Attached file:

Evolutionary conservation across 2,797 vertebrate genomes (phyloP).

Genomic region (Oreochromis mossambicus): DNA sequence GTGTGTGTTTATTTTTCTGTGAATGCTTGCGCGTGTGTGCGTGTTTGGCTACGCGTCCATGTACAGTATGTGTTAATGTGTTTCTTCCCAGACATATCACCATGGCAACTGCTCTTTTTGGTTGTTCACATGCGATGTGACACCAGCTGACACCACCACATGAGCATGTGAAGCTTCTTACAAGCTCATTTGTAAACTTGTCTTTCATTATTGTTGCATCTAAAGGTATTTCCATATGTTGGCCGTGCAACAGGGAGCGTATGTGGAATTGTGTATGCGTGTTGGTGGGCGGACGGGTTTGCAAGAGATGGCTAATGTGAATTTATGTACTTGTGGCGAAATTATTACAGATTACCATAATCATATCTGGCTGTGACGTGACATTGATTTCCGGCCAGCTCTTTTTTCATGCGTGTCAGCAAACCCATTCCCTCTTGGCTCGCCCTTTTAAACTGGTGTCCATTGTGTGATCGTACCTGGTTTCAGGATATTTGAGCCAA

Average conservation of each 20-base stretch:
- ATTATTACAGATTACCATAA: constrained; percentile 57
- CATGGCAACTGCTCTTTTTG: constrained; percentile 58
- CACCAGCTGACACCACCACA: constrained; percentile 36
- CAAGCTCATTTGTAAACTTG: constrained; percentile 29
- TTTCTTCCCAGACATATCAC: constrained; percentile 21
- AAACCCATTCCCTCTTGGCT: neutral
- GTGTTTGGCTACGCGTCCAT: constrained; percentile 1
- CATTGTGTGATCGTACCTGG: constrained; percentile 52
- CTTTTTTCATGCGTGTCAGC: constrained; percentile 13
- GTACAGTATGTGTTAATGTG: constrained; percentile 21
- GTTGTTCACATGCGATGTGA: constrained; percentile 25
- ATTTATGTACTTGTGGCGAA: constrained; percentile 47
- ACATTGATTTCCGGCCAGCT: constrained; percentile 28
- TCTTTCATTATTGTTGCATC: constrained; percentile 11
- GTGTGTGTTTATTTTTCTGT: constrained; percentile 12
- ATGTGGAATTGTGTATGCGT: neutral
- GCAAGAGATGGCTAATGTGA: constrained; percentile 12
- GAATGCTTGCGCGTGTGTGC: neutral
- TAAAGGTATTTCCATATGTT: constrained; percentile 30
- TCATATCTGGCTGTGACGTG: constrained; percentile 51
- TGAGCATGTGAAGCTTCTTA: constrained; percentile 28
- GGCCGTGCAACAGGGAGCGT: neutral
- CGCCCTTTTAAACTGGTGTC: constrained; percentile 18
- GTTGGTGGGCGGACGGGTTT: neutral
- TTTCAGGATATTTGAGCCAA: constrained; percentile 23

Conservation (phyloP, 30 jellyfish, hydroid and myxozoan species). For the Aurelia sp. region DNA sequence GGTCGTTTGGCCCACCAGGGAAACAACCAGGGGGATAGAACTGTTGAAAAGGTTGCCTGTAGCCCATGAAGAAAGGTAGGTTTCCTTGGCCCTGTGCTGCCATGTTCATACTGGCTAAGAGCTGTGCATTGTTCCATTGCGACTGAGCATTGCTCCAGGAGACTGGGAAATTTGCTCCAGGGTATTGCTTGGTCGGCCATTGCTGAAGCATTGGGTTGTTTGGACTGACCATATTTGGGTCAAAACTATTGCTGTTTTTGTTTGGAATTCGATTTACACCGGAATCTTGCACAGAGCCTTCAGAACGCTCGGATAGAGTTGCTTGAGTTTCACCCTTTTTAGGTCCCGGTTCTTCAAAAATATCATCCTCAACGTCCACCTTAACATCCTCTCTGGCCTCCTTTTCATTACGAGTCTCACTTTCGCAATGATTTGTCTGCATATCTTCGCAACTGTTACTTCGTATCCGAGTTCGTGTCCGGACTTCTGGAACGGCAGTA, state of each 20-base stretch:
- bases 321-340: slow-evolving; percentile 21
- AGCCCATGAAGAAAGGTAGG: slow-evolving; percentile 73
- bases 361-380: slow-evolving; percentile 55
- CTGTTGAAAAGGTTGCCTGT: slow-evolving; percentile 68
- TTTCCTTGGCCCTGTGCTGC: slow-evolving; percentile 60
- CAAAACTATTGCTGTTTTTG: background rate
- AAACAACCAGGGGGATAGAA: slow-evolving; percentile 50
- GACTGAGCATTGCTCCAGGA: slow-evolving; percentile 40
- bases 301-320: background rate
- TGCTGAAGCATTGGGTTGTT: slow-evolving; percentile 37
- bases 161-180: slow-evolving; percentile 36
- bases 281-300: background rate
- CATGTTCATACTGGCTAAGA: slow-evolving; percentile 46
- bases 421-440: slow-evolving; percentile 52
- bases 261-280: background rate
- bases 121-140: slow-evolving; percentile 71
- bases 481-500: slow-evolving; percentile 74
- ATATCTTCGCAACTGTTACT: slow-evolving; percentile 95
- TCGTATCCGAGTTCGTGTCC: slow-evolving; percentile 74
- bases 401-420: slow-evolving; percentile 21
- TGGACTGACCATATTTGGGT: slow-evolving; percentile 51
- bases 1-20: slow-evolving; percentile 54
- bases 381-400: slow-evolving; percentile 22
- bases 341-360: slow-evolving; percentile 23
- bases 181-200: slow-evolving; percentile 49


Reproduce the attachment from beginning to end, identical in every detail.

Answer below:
Evolutionary conservation across 2,797 vertebrate genomes (phyloP).

Genomic region (Oreochromis mossambicus): DNA sequence GTGTGTGTTTATTTTTCTGTGAATGCTTGCGCGTGTGTGCGTGTTTGGCTACGCGTCCATGTACAGTATGTGTTAATGTGTTTCTTCCCAGACATATCACCATGGCAACTGCTCTTTTTGGTTGTTCACATGCGATGTGACACCAGCTGACACCACCACATGAGCATGTGAAGCTTCTTACAAGCTCATTTGTAAACTTGTCTTTCATTATTGTTGCATCTAAAGGTATTTCCATATGTTGGCCGTGCAACAGGGAGCGTATGTGGAATTGTGTATGCGTGTTGGTGGGCGGACGGGTTTGCAAGAGATGGCTAATGTGAATTTATGTACTTGTGGCGAAATTATTACAGATTACCATAATCATATCTGGCTGTGACGTGACATTGATTTCCGGCCAGCTCTTTTTTCATGCGTGTCAGCAAACCCATTCCCTCTTGGCTCGCCCTTTTAAACTGGTGTCCATTGTGTGATCGTACCTGGTTTCAGGATATTTGAGCCAA

Average conservation of each 20-base stretch:
- ATTATTACAGATTACCATAA: constrained; percentile 57
- CATGGCAACTGCTCTTTTTG: constrained; percentile 58
- CACCAGCTGACACCACCACA: constrained; percentile 36
- CAAGCTCATTTGTAAACTTG: constrained; percentile 29
- TTTCTTCCCAGACATATCAC: constrained; percentile 21
- AAACCCATTCCCTCTTGGCT: neutral
- GTGTTTGGCTACGCGTCCAT: constrained; percentile 1
- CATTGTGTGATCGTACCTGG: constrained; percentile 52
- CTTTTTTCATGCGTGTCAGC: constrained; percentile 13
- GTACAGTATGTGTTAATGTG: constrained; percentile 21
- GTTGTTCACATGCGATGTGA: constrained; percentile 25
- ATTTATGTACTTGTGGCGAA: constrained; percentile 47
- ACATTGATTTCCGGCCAGCT: constrained; percentile 28
- TCTTTCATTATTGTTGCATC: constrained; percentile 11
- GTGTGTGTTTATTTTTCTGT: constrained; percentile 12
- ATGTGGAATTGTGTATGCGT: neutral
- GCAAGAGATGGCTAATGTGA: constrained; percentile 12
- GAATGCTTGCGCGTGTGTGC: neutral
- TAAAGGTATTTCCATATGTT: constrained; percentile 30
- TCATATCTGGCTGTGACGTG: constrained; percentile 51
- TGAGCATGTGAAGCTTCTTA: constrained; percentile 28
- GGCCGTGCAACAGGGAGCGT: neutral
- CGCCCTTTTAAACTGGTGTC: constrained; percentile 18
- GTTGGTGGGCGGACGGGTTT: neutral
- TTTCAGGATATTTGAGCCAA: constrained; percentile 23

Conservation (phyloP, 30 jellyfish, hydroid and myxozoan species). For the Aurelia sp. region DNA sequence GGTCGTTTGGCCCACCAGGGAAACAACCAGGGGGATAGAACTGTTGAAAAGGTTGCCTGTAGCCCATGAAGAAAGGTAGGTTTCCTTGGCCCTGTGCTGCCATGTTCATACTGGCTAAGAGCTGTGCATTGTTCCATTGCGACTGAGCATTGCTCCAGGAGACTGGGAAATTTGCTCCAGGGTATTGCTTGGTCGGCCATTGCTGAAGCATTGGGTTGTTTGGACTGACCATATTTGGGTCAAAACTATTGCTGTTTTTGTTTGGAATTCGATTTACACCGGAATCTTGCACAGAGCCTTCAGAACGCTCGGATAGAGTTGCTTGAGTTTCACCCTTTTTAGGTCCCGGTTCTTCAAAAATATCATCCTCAACGTCCACCTTAACATCCTCTCTGGCCTCCTTTTCATTACGAGTCTCACTTTCGCAATGATTTGTCTGCATATCTTCGCAACTGTTACTTCGTATCCGAGTTCGTGTCCGGACTTCTGGAACGGCAGTA, state of each 20-base stretch:
- bases 321-340: slow-evolving; percentile 21
- AGCCCATGAAGAAAGGTAGG: slow-evolving; percentile 73
- bases 361-380: slow-evolving; percentile 55
- CTGTTGAAAAGGTTGCCTGT: slow-evolving; percentile 68
- TTTCCTTGGCCCTGTGCTGC: slow-evolving; percentile 60
- CAAAACTATTGCTGTTTTTG: background rate
- AAACAACCAGGGGGATAGAA: slow-evolving; percentile 50
- GACTGAGCATTGCTCCAGGA: slow-evolving; percentile 40
- bases 301-320: background rate
- TGCTGAAGCATTGGGTTGTT: slow-evolving; percentile 37
- bases 161-180: slow-evolving; percentile 36
- bases 281-300: background rate
- CATGTTCATACTGGCTAAGA: slow-evolving; percentile 46
- bases 421-440: slow-evolving; percentile 52
- bases 261-280: background rate
- bases 121-140: slow-evolving; percentile 71
- bases 481-500: slow-evolving; percentile 74
- ATATCTTCGCAACTGTTACT: slow-evolving; percentile 95
- TCGTATCCGAGTTCGTGTCC: slow-evolving; percentile 74
- bases 401-420: slow-evolving; percentile 21
- TGGACTGACCATATTTGGGT: slow-evolving; percentile 51
- bases 1-20: slow-evolving; percentile 54
- bases 381-400: slow-evolving; percentile 22
- bases 341-360: slow-evolving; percentile 23
- bases 181-200: slow-evolving; percentile 49